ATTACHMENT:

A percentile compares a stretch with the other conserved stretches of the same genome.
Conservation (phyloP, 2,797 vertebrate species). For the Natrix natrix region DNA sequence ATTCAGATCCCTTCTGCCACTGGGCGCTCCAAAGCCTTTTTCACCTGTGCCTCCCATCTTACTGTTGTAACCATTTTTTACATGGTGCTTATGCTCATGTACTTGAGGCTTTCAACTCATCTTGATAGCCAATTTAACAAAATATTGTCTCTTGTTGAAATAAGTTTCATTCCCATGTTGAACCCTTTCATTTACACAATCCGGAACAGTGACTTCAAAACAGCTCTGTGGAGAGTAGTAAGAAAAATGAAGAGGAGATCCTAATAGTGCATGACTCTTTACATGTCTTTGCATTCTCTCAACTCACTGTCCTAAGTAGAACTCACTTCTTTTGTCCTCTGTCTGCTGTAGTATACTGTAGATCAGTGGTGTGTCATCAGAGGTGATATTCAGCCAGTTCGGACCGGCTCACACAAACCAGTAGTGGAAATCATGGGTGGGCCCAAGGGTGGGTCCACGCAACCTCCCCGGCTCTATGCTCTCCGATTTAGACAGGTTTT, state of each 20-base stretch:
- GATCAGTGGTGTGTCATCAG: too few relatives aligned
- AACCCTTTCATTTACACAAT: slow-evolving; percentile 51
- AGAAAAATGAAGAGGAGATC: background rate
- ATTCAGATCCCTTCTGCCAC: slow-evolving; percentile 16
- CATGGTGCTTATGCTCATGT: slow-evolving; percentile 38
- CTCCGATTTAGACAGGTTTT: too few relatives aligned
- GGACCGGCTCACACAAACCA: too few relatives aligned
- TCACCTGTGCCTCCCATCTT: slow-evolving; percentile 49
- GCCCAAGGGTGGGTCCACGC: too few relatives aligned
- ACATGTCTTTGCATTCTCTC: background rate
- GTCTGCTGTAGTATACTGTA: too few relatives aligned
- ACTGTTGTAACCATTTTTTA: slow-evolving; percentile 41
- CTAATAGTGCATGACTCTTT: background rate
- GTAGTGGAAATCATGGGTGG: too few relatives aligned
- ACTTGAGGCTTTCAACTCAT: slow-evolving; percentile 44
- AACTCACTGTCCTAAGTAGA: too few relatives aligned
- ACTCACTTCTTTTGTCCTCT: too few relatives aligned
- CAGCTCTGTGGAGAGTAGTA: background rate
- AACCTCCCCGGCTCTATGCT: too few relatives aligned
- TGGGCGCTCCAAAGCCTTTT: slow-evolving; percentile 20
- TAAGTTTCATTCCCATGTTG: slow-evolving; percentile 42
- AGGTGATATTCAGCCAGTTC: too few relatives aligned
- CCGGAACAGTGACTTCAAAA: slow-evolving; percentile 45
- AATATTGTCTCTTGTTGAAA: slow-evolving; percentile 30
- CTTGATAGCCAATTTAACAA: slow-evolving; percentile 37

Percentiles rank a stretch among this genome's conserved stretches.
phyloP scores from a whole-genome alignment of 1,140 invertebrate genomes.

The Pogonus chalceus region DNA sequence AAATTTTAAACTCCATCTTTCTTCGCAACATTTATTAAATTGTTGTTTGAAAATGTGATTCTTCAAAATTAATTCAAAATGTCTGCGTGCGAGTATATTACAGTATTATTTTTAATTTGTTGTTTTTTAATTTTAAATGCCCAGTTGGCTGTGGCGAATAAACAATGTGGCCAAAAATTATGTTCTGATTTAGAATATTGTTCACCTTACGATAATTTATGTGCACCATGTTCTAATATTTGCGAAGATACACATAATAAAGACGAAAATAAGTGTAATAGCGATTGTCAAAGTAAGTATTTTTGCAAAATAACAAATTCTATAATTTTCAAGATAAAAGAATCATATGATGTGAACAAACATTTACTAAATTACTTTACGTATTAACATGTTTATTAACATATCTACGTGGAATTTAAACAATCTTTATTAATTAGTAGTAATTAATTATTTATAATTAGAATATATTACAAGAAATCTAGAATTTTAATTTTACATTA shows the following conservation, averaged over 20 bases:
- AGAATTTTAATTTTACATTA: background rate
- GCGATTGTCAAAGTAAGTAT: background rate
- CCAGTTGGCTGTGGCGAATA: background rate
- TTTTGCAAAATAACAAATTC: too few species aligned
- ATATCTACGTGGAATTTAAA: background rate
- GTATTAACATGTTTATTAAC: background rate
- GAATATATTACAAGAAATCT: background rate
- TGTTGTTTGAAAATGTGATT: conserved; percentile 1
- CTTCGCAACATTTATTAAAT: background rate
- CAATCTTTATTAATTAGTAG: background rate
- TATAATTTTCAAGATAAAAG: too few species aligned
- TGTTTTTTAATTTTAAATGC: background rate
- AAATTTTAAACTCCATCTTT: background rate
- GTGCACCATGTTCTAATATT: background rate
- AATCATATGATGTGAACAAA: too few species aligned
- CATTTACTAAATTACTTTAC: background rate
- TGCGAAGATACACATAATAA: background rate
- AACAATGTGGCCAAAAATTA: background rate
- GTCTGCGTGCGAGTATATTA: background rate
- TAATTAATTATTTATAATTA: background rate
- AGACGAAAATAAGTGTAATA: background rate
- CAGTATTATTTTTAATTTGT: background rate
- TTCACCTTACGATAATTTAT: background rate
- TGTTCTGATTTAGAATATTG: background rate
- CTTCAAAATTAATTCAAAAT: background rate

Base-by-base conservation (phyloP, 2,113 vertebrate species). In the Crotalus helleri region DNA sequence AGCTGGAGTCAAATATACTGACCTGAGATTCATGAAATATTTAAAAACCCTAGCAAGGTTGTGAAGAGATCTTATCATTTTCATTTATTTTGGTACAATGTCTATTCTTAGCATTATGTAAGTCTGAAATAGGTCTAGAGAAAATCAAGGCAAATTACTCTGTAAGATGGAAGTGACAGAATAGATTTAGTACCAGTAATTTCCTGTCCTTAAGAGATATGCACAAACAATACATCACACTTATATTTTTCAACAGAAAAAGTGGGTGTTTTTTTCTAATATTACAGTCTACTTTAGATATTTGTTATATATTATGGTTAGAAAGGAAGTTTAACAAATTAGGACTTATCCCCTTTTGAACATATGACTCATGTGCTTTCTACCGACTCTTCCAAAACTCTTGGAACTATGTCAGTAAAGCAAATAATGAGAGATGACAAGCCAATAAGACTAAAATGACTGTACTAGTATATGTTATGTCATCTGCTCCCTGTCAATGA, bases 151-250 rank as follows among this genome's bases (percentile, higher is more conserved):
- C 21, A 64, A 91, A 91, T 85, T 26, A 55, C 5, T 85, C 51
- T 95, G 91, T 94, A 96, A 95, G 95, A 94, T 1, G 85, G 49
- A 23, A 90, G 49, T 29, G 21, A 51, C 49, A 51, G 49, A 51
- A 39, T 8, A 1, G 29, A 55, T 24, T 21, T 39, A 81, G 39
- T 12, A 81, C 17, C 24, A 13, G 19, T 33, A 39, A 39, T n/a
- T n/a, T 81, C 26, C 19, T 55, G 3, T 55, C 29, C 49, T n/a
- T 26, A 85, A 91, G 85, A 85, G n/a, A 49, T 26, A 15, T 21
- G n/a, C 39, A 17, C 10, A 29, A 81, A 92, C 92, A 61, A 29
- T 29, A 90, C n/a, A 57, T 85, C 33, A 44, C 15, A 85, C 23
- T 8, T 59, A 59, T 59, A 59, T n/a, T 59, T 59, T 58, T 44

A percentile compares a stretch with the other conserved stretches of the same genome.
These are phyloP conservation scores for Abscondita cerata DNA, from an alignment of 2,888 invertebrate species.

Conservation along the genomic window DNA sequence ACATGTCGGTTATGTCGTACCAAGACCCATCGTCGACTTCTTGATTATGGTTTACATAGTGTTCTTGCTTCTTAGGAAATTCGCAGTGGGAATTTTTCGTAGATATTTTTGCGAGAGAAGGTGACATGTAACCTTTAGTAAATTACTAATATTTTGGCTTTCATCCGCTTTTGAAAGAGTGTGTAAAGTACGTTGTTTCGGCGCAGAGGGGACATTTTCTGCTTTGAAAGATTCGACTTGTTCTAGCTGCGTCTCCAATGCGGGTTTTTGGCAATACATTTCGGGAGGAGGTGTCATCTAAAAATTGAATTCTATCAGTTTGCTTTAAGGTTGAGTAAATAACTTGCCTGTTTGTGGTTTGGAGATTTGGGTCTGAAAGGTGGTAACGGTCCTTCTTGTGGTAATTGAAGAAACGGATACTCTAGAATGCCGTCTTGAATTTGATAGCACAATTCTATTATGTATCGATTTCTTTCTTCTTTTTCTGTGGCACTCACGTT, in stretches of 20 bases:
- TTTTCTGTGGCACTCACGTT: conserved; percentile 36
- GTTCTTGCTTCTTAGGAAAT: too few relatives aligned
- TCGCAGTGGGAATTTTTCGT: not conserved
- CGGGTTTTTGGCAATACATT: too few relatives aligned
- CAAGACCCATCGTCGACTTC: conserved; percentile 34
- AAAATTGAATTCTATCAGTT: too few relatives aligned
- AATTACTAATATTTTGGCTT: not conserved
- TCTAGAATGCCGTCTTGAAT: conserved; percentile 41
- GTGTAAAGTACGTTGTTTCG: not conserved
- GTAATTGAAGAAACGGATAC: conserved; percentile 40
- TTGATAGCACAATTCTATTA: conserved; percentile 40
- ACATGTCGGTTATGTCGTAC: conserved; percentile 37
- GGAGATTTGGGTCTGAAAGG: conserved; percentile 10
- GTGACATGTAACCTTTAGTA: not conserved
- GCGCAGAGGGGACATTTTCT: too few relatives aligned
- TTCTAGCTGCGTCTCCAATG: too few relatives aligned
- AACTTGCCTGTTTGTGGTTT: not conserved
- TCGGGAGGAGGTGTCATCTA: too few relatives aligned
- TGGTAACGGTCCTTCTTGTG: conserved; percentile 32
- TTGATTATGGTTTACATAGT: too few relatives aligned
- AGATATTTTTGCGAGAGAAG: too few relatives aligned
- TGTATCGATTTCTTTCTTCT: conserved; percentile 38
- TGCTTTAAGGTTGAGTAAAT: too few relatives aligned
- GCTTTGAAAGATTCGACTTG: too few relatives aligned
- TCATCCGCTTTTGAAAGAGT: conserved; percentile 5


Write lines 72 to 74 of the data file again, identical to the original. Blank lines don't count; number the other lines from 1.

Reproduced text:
- TCGCAGTGGGAATTTTTCGT: not conserved
- CGGGTTTTTGGCAATACATT: too few relatives aligned
- CAAGACCCATCGTCGACTTC: conserved; percentile 34